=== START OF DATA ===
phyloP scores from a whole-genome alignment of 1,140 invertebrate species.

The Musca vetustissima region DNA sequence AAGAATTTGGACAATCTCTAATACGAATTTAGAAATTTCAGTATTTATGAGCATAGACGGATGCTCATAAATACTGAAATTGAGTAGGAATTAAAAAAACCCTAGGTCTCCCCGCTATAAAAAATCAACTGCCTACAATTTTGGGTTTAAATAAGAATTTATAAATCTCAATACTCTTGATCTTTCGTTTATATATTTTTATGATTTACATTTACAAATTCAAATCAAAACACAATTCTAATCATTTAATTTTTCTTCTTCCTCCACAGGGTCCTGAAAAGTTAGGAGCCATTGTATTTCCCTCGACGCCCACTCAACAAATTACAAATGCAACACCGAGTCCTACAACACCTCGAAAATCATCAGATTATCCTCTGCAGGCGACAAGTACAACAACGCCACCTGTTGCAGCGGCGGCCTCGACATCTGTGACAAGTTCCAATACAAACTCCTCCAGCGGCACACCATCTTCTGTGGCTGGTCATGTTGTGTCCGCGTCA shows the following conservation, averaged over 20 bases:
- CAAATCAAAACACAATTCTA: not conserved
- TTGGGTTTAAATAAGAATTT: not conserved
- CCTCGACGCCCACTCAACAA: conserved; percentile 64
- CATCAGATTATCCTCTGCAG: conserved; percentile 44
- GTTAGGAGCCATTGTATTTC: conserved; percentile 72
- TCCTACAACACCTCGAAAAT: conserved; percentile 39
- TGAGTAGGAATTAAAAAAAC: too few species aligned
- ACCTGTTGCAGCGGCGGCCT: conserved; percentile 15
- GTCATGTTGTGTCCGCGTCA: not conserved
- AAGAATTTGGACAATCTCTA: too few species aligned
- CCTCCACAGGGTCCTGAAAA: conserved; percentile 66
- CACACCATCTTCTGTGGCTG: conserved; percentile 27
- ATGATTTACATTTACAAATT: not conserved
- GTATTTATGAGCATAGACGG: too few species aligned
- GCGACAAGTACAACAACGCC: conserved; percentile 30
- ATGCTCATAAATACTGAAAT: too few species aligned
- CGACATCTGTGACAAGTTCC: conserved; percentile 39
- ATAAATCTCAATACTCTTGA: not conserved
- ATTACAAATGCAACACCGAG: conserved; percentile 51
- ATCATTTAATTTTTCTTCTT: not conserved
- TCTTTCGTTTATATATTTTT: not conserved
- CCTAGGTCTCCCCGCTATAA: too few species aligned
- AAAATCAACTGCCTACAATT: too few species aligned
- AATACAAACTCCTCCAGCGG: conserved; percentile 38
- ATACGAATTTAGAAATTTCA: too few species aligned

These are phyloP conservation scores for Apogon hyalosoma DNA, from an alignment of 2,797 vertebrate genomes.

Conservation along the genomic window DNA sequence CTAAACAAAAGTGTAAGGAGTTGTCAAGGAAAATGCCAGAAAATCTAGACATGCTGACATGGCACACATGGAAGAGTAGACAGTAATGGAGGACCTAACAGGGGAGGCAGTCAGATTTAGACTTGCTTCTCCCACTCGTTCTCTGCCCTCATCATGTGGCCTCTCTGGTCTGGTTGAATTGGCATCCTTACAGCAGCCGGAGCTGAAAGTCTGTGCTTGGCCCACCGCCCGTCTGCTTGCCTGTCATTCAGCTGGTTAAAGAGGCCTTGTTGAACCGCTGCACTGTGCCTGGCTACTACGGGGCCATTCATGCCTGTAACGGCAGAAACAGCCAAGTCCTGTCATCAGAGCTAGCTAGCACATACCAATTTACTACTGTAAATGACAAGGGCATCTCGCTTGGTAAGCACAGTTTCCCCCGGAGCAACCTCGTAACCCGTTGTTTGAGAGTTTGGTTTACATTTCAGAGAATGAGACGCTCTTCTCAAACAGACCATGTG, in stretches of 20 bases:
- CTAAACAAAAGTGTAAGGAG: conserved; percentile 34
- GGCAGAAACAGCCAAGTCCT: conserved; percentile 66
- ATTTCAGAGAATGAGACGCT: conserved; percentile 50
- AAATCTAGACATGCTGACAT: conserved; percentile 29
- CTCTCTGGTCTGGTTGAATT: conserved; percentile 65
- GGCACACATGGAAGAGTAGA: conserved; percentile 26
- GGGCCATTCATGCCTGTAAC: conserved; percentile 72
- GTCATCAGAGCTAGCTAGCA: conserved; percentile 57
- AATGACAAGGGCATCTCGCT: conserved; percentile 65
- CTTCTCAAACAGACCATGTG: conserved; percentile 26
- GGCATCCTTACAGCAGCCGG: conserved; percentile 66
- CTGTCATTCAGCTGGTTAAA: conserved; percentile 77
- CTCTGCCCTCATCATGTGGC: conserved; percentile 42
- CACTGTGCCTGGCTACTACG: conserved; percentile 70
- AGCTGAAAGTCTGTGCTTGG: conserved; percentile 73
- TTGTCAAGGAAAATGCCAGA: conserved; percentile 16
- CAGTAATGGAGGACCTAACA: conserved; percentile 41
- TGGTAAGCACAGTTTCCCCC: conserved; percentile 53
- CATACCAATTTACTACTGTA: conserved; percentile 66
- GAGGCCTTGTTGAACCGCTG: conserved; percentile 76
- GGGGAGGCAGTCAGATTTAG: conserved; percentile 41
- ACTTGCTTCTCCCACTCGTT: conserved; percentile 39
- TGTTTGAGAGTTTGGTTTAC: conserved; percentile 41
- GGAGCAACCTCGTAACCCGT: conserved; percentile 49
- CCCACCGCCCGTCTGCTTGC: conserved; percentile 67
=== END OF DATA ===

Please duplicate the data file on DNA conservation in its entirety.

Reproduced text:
phyloP scores from a whole-genome alignment of 1,140 invertebrate species.

The Musca vetustissima region DNA sequence AAGAATTTGGACAATCTCTAATACGAATTTAGAAATTTCAGTATTTATGAGCATAGACGGATGCTCATAAATACTGAAATTGAGTAGGAATTAAAAAAACCCTAGGTCTCCCCGCTATAAAAAATCAACTGCCTACAATTTTGGGTTTAAATAAGAATTTATAAATCTCAATACTCTTGATCTTTCGTTTATATATTTTTATGATTTACATTTACAAATTCAAATCAAAACACAATTCTAATCATTTAATTTTTCTTCTTCCTCCACAGGGTCCTGAAAAGTTAGGAGCCATTGTATTTCCCTCGACGCCCACTCAACAAATTACAAATGCAACACCGAGTCCTACAACACCTCGAAAATCATCAGATTATCCTCTGCAGGCGACAAGTACAACAACGCCACCTGTTGCAGCGGCGGCCTCGACATCTGTGACAAGTTCCAATACAAACTCCTCCAGCGGCACACCATCTTCTGTGGCTGGTCATGTTGTGTCCGCGTCA shows the following conservation, averaged over 20 bases:
- CAAATCAAAACACAATTCTA: not conserved
- TTGGGTTTAAATAAGAATTT: not conserved
- CCTCGACGCCCACTCAACAA: conserved; percentile 64
- CATCAGATTATCCTCTGCAG: conserved; percentile 44
- GTTAGGAGCCATTGTATTTC: conserved; percentile 72
- TCCTACAACACCTCGAAAAT: conserved; percentile 39
- TGAGTAGGAATTAAAAAAAC: too few species aligned
- ACCTGTTGCAGCGGCGGCCT: conserved; percentile 15
- GTCATGTTGTGTCCGCGTCA: not conserved
- AAGAATTTGGACAATCTCTA: too few species aligned
- CCTCCACAGGGTCCTGAAAA: conserved; percentile 66
- CACACCATCTTCTGTGGCTG: conserved; percentile 27
- ATGATTTACATTTACAAATT: not conserved
- GTATTTATGAGCATAGACGG: too few species aligned
- GCGACAAGTACAACAACGCC: conserved; percentile 30
- ATGCTCATAAATACTGAAAT: too few species aligned
- CGACATCTGTGACAAGTTCC: conserved; percentile 39
- ATAAATCTCAATACTCTTGA: not conserved
- ATTACAAATGCAACACCGAG: conserved; percentile 51
- ATCATTTAATTTTTCTTCTT: not conserved
- TCTTTCGTTTATATATTTTT: not conserved
- CCTAGGTCTCCCCGCTATAA: too few species aligned
- AAAATCAACTGCCTACAATT: too few species aligned
- AATACAAACTCCTCCAGCGG: conserved; percentile 38
- ATACGAATTTAGAAATTTCA: too few species aligned

These are phyloP conservation scores for Apogon hyalosoma DNA, from an alignment of 2,797 vertebrate genomes.

Conservation along the genomic window DNA sequence CTAAACAAAAGTGTAAGGAGTTGTCAAGGAAAATGCCAGAAAATCTAGACATGCTGACATGGCACACATGGAAGAGTAGACAGTAATGGAGGACCTAACAGGGGAGGCAGTCAGATTTAGACTTGCTTCTCCCACTCGTTCTCTGCCCTCATCATGTGGCCTCTCTGGTCTGGTTGAATTGGCATCCTTACAGCAGCCGGAGCTGAAAGTCTGTGCTTGGCCCACCGCCCGTCTGCTTGCCTGTCATTCAGCTGGTTAAAGAGGCCTTGTTGAACCGCTGCACTGTGCCTGGCTACTACGGGGCCATTCATGCCTGTAACGGCAGAAACAGCCAAGTCCTGTCATCAGAGCTAGCTAGCACATACCAATTTACTACTGTAAATGACAAGGGCATCTCGCTTGGTAAGCACAGTTTCCCCCGGAGCAACCTCGTAACCCGTTGTTTGAGAGTTTGGTTTACATTTCAGAGAATGAGACGCTCTTCTCAAACAGACCATGTG, in stretches of 20 bases:
- CTAAACAAAAGTGTAAGGAG: conserved; percentile 34
- GGCAGAAACAGCCAAGTCCT: conserved; percentile 66
- ATTTCAGAGAATGAGACGCT: conserved; percentile 50
- AAATCTAGACATGCTGACAT: conserved; percentile 29
- CTCTCTGGTCTGGTTGAATT: conserved; percentile 65
- GGCACACATGGAAGAGTAGA: conserved; percentile 26
- GGGCCATTCATGCCTGTAAC: conserved; percentile 72
- GTCATCAGAGCTAGCTAGCA: conserved; percentile 57
- AATGACAAGGGCATCTCGCT: conserved; percentile 65
- CTTCTCAAACAGACCATGTG: conserved; percentile 26
- GGCATCCTTACAGCAGCCGG: conserved; percentile 66
- CTGTCATTCAGCTGGTTAAA: conserved; percentile 77
- CTCTGCCCTCATCATGTGGC: conserved; percentile 42
- CACTGTGCCTGGCTACTACG: conserved; percentile 70
- AGCTGAAAGTCTGTGCTTGG: conserved; percentile 73
- TTGTCAAGGAAAATGCCAGA: conserved; percentile 16
- CAGTAATGGAGGACCTAACA: conserved; percentile 41
- TGGTAAGCACAGTTTCCCCC: conserved; percentile 53
- CATACCAATTTACTACTGTA: conserved; percentile 66
- GAGGCCTTGTTGAACCGCTG: conserved; percentile 76
- GGGGAGGCAGTCAGATTTAG: conserved; percentile 41
- ACTTGCTTCTCCCACTCGTT: conserved; percentile 39
- TGTTTGAGAGTTTGGTTTAC: conserved; percentile 41
- GGAGCAACCTCGTAACCCGT: conserved; percentile 49
- CCCACCGCCCGTCTGCTTGC: conserved; percentile 67